Commuters make their way amidst the heavy smog in New Delhi
According to UPPCB, the WHO
report pertained to the data collected in 2016 and during the past two years, several steps, both preventive and regulatory, had been successfully resorted to for improving air quality and curb pollutants.
On condition of anonymity, a senior UPPCB official told Business Standard that the Board had in February 2018 conducted a comprehensive workshop of all the stakeholders, including government departments for improving the quality of air in the state.
“There are 17 government departments, which have stake in improving air quality, including traffic, Regional Transport Office (RTO), agriculture, urban local bodies etc. The UPPCB alone cannot control air pollution, but it can function as the nodal agency and regulate the joint working of these departments for cleaner and healthier air,” she added.
According to WHO global air pollution
database released in Geneva, 14 out of the 15 most polluted cities in the world in terms of PM (particulate matter) 2.5 concentration pertained to India. The industrial town of Kanpur
adjusted worst with PM 2.5 concentration of 173 micrograms per cubic metre, followed by Faridabad, Varanasi, Gaya and Patna. The other UP cities on the list are Lucknow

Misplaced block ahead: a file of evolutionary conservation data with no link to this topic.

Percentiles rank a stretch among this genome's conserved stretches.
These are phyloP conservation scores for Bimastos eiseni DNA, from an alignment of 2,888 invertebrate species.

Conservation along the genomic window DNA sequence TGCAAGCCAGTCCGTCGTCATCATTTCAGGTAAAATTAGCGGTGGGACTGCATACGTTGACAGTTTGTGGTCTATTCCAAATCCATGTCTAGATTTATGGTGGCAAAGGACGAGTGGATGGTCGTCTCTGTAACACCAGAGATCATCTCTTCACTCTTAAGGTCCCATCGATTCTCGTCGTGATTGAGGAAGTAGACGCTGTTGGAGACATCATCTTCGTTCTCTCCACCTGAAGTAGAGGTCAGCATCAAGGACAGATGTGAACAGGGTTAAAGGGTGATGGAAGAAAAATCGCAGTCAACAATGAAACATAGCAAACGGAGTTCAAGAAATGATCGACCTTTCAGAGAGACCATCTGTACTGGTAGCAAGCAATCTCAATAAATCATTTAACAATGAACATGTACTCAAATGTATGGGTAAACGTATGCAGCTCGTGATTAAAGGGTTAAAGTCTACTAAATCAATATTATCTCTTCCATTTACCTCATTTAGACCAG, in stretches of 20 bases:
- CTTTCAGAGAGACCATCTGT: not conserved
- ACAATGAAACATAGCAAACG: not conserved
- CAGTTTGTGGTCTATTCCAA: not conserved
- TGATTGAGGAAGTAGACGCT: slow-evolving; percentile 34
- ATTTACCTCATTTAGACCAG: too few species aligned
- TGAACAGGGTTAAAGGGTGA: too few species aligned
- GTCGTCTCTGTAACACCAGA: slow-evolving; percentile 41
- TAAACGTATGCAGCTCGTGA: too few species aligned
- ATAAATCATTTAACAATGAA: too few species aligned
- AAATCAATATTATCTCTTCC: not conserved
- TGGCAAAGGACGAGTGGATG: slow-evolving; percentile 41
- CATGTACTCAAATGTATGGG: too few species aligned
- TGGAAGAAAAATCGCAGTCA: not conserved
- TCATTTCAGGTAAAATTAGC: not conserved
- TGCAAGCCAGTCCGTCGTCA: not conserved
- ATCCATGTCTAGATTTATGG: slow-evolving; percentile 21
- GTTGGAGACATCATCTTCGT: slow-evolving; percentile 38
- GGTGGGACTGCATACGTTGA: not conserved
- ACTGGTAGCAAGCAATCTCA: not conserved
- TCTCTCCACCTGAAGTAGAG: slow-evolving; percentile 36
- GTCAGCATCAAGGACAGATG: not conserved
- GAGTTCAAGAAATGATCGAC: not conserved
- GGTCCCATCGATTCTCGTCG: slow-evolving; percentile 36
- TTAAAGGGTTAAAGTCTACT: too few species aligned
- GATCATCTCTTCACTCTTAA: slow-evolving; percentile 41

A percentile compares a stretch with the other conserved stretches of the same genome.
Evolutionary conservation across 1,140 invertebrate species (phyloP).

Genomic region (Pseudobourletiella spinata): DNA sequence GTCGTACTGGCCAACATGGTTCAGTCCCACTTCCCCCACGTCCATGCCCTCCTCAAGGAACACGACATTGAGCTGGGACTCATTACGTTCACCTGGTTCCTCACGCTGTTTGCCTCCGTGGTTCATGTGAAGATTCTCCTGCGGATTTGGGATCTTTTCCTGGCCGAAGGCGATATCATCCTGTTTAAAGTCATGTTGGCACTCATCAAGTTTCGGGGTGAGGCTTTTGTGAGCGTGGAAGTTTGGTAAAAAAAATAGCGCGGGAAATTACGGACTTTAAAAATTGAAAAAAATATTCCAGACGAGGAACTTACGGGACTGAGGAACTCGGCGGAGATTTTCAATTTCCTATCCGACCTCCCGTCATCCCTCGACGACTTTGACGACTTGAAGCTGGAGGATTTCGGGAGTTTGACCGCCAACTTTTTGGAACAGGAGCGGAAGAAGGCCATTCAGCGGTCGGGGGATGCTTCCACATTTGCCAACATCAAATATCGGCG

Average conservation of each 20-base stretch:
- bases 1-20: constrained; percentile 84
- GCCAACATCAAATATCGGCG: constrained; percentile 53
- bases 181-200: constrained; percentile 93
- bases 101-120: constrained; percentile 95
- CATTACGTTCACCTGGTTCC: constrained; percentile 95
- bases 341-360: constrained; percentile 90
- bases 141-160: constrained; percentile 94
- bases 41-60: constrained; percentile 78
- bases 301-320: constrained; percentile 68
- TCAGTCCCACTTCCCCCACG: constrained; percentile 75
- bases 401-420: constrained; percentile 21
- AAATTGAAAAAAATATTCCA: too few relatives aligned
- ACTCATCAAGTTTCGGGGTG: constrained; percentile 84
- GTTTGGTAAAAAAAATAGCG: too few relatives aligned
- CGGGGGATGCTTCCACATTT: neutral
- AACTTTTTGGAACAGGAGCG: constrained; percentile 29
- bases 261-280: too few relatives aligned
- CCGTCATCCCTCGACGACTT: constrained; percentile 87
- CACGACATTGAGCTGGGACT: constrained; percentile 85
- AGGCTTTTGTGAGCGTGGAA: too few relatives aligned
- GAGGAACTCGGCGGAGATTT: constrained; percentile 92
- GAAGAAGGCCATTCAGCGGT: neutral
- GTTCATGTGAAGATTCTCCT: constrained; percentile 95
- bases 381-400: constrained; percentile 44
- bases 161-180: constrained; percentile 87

at 7th and 8th places respectively.
Meanwhile, the UPPCB official informed that the Board would respond to any fresh directives received in this regard from the government or the Central PCB (CPCB), which is mandated to deal with multilateral agencies and take corrective measures.
Another UPPCB official said the UPPCB had already been working on its long-term roadmap as prepared by CPCB, independent of the WHO
report and study.
“Almost 70% of the air pollution
is caused by vehicular pollution, which is beyond the purview of UPPCB. Besides, there are other factors that lead to dust particles floating in the air, including depleting green cover, open drains, building activities etc,” he noted.
He further said the National Green Tribunal
(NGT) had in July 2017 in its voluminous 543-page report had laid out elaborate guidelines for curbing pollutants, including at Kanpur
and suggested shifting of tanneries from river Ganga basins, regulating urban sewerage etc.
Indian cities that clocked high PM
2.5 pollutants are Delhi, Patna, Agra, Muzaffarpur, Srinagar, Gurgaon, Jaipur, Patiala and Jodhpur, followed by Ali Subah Al-Salem in Kuwait and some Chinese and Mongolian towns. Mumbai is the world’s 4th most polluted metropolis. The WHO
study considered PM 2.5 (particulate matter of diameter less than 2.5 micrometres) and PM 10. PM 2.5 is more dangerous. The period considered for the WHO
study was 2010 to 2016.